An Electronic Case Manager for Diabetes Control
- Diabetes Research Institute, Eleanor and Joseph Kosow Diagnostic and Treatment Center, University of Miami School of Medicine Miami, Florida
- Address correspondence and reprint requests to Dr. Luigi F. Meneghini, Diabetes Research Institute, University of Miami School of Medicine, PO. 016960 (R-77), Miami, FL 33101. E-mail:
OBJECTIVE To evaluate the usage and safety of an electronic case manager (ECM) system designed to facilitate the task of glycemic control. Sustained improvement in blood glucose control is the proven treatment outcome that will reduce or eliminate the long-term complications of diabetes.
RESEARCH DESIGN AND METHODS A customized microcomputer system served as the ECM. Located at the clinic, this voice-interactive system required the remote patient to need only a touch-tone telephone. Patients accessed the system to report daily selfmeasured glucose levels or hypoglycemic symptoms together with associated lifestyle events. System beta-testing was in an open-case series (n = 184) in an academic diabetes center with the goal of evaluating the ECM in terms of utilization, frequency of crises, and fiscal matters.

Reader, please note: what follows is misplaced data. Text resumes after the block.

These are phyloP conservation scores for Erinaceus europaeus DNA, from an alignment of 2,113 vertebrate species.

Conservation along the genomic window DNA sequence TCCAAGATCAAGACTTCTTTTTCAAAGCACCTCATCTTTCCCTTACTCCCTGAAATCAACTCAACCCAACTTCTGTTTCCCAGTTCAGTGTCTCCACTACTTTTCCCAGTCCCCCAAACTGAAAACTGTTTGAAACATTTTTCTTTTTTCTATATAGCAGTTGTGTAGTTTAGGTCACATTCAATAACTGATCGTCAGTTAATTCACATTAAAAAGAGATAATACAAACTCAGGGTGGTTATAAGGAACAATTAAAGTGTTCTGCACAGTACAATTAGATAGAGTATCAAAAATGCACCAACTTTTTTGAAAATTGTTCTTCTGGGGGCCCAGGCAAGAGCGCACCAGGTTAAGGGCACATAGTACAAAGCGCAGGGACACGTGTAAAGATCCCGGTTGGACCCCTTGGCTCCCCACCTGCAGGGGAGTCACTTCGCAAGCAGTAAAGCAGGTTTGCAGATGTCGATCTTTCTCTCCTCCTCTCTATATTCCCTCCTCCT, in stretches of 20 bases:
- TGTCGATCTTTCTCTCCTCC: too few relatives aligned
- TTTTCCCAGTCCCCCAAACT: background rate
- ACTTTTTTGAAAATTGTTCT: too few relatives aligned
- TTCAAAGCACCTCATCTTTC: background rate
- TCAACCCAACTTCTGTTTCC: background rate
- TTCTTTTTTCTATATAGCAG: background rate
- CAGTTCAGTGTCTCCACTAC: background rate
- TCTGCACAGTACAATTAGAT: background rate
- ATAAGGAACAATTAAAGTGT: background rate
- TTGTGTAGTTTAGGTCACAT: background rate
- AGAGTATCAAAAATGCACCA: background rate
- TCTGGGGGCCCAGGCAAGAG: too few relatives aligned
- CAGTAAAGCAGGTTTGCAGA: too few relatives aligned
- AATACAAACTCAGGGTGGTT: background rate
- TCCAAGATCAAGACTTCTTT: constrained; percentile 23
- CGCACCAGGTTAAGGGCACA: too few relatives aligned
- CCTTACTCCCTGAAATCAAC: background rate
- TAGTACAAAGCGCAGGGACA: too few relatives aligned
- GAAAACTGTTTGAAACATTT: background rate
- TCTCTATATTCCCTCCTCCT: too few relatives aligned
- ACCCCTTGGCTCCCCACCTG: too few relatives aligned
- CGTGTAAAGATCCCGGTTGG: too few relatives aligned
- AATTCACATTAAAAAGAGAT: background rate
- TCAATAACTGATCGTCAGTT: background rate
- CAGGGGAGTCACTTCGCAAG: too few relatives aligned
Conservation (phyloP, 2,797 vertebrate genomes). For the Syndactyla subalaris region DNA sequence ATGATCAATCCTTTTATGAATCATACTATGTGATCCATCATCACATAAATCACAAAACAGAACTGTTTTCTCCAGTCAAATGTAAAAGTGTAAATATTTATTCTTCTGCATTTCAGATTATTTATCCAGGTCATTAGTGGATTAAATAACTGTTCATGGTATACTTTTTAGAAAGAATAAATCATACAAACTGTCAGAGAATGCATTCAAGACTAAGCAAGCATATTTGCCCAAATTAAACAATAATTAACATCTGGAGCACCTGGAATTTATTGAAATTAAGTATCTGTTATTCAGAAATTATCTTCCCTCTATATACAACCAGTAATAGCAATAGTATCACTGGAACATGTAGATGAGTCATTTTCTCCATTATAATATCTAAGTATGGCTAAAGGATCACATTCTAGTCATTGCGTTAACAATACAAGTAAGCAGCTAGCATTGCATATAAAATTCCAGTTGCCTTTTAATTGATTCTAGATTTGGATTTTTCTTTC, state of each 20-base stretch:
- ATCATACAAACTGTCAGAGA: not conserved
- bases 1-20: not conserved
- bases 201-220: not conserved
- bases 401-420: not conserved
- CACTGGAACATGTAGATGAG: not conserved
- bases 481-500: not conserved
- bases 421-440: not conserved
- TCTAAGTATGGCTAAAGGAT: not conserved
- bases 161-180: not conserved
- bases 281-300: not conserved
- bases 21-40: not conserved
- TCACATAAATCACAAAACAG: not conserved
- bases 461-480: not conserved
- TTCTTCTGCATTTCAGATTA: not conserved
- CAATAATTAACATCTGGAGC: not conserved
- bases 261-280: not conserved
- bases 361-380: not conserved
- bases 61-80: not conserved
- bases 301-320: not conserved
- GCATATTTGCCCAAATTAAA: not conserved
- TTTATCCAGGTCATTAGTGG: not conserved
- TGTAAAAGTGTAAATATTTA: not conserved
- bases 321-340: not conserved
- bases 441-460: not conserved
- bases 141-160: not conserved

RESULTS Of the patients, 58% (n = 107) actively used the ECM for their daily diabetes care, accumulating 788 patient-months of follow-up. Over 45,000 telephone calls were received by the ECM during the start-up year. Each call was processed instantly and automatically. Patients benefited from having 24-h access to the ECM. Prevalence of diabetes-related crises (hyperglycemia =400 mg/dl [22 mmol/1] or hypoglycemia <50 mg/dl [2.8 mmol/1]) decreased approximately threefold (P < 0.05), with a concomitant statistically significant decrease in HbA1c of 0.8% at 6 months (n = 45, P = 0.024) and 0.9% at 12 months (n = 30, P = 0.044). The ECM provided 24-h on-line assistance in adjusting daily insulin and/or tablet therapy, automatic generation of standardized medical reports, electronic medical-legal documentation, as well as a marked reduction in the time spent on the phone with patients. Clinic visits in managing complex diabetes were reduced approximately twofold (P < 0.0001), and the effort spent by case managers was estimated.
CONCLUSIONS Patients with diabetes who accessed the ECM system received timely, cost-effective, and reliable medical intervention. This reduced the incidence of diabetic crises and the need for frequent clinic visits. The ECM empowers case managers to provide safer and superior diabetes care.
- Received April 30, 1997.
- Accepted December 19, 1997.
- Copyright © 1998 by the American Diabetes Association